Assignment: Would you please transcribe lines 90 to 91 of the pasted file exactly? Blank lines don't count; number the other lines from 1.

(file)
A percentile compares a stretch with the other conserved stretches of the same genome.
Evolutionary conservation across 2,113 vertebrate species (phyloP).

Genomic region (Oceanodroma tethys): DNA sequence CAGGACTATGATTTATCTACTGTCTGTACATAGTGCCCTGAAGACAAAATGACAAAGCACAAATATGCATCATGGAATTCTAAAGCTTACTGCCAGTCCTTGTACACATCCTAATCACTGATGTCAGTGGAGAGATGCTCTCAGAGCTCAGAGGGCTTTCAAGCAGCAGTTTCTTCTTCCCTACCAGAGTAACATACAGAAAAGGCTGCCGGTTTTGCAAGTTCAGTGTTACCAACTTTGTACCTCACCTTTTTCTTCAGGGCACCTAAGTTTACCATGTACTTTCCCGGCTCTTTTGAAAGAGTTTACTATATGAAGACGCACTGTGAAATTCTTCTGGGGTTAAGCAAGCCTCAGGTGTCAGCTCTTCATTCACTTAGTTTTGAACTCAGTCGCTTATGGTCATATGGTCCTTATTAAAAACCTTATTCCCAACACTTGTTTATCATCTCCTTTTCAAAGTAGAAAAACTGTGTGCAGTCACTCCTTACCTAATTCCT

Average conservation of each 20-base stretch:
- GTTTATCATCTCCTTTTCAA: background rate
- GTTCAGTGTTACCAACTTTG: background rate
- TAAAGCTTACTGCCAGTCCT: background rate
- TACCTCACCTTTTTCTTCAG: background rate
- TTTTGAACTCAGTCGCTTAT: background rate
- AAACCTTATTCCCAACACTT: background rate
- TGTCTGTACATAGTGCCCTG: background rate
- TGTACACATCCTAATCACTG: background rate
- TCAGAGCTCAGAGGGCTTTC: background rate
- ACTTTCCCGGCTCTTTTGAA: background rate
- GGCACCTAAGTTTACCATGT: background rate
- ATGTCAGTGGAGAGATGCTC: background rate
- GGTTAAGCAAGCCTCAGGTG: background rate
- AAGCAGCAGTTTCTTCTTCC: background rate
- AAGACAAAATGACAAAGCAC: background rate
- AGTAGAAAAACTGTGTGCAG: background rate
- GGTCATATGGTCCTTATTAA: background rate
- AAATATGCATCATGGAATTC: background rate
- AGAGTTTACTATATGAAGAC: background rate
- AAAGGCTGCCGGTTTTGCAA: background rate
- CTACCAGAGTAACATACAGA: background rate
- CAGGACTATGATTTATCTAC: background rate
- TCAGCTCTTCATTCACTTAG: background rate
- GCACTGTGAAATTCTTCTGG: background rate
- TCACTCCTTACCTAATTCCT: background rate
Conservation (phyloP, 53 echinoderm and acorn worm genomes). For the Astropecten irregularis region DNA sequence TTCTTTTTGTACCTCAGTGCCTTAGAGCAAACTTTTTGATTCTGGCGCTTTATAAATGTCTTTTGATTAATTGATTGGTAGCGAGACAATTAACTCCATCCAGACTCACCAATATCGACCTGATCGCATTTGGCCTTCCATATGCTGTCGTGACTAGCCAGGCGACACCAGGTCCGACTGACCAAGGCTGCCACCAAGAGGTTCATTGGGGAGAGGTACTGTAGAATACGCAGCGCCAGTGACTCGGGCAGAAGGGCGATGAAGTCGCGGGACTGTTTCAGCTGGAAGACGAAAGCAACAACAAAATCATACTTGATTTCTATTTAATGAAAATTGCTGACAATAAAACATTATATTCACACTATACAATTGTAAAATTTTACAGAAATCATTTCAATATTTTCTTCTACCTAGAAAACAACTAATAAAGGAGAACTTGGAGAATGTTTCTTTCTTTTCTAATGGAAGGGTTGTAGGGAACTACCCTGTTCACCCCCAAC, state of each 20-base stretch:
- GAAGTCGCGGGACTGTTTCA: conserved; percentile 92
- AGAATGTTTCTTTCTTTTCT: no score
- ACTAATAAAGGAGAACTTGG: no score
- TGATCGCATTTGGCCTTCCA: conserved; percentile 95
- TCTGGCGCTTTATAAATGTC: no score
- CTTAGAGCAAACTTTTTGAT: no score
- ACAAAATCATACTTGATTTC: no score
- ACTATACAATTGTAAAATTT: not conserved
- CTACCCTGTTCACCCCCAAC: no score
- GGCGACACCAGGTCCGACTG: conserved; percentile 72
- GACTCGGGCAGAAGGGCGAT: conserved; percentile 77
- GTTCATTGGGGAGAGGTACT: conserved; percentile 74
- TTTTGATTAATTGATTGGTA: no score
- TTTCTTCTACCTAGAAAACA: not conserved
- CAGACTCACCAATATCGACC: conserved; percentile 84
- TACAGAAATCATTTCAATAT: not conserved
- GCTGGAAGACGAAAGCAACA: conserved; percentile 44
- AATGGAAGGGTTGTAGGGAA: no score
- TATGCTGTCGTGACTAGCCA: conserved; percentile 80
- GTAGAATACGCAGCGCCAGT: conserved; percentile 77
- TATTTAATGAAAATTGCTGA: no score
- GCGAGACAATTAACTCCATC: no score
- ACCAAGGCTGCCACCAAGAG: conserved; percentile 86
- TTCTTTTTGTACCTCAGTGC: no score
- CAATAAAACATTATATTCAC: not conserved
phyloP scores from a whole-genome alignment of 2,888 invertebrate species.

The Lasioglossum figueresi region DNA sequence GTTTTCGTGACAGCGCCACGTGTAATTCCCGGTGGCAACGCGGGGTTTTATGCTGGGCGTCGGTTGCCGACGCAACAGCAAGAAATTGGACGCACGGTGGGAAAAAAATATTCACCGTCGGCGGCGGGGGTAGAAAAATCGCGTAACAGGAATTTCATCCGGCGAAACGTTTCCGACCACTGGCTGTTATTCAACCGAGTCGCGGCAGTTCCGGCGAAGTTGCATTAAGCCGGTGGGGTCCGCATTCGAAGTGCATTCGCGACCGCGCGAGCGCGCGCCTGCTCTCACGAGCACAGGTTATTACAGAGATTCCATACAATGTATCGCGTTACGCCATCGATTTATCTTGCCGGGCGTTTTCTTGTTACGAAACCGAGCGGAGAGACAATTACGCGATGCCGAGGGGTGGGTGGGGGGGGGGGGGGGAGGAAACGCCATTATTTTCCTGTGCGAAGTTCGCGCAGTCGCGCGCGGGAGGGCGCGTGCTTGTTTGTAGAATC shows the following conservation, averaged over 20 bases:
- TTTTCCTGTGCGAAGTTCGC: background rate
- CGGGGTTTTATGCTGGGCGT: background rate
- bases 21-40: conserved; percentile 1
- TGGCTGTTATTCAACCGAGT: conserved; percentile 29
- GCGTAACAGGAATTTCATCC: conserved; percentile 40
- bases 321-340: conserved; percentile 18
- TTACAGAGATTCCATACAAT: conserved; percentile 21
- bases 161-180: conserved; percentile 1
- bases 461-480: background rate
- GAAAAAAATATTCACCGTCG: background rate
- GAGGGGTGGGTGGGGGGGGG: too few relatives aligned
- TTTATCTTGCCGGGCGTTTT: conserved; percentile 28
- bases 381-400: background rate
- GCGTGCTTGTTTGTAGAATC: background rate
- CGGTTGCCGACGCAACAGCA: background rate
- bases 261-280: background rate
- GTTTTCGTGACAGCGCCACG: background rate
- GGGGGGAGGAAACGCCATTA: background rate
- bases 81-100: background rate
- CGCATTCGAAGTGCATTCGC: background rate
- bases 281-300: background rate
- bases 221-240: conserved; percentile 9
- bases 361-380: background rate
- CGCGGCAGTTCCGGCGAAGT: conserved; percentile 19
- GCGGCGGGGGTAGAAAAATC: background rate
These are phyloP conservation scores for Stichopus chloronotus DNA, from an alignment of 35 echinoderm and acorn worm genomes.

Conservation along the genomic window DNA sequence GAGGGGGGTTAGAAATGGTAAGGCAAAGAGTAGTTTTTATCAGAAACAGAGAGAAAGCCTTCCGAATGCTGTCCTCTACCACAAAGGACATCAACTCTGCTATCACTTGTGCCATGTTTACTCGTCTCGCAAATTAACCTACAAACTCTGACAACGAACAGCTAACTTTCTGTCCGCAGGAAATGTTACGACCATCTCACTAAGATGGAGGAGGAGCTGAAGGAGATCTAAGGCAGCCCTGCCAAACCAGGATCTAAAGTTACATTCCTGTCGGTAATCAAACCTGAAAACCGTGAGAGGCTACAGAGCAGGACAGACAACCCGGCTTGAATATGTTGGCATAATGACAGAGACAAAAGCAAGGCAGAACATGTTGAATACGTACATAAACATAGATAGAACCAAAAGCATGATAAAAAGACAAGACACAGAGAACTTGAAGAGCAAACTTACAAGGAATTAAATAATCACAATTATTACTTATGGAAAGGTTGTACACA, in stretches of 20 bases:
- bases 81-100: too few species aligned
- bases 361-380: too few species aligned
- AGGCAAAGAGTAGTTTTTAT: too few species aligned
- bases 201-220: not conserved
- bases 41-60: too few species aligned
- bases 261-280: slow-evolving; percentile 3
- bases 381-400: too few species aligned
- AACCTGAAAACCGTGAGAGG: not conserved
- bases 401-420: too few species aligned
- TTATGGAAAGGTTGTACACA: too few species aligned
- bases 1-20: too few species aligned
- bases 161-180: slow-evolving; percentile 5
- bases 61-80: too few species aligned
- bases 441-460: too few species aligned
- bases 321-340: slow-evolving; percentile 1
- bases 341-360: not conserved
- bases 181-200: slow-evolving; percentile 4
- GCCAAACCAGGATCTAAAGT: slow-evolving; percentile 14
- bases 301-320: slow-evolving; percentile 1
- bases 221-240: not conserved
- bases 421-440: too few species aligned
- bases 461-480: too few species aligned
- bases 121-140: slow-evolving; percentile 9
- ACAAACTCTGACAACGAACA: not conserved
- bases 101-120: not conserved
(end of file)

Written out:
- bases 261-280: slow-evolving; percentile 3
- bases 381-400: too few species aligned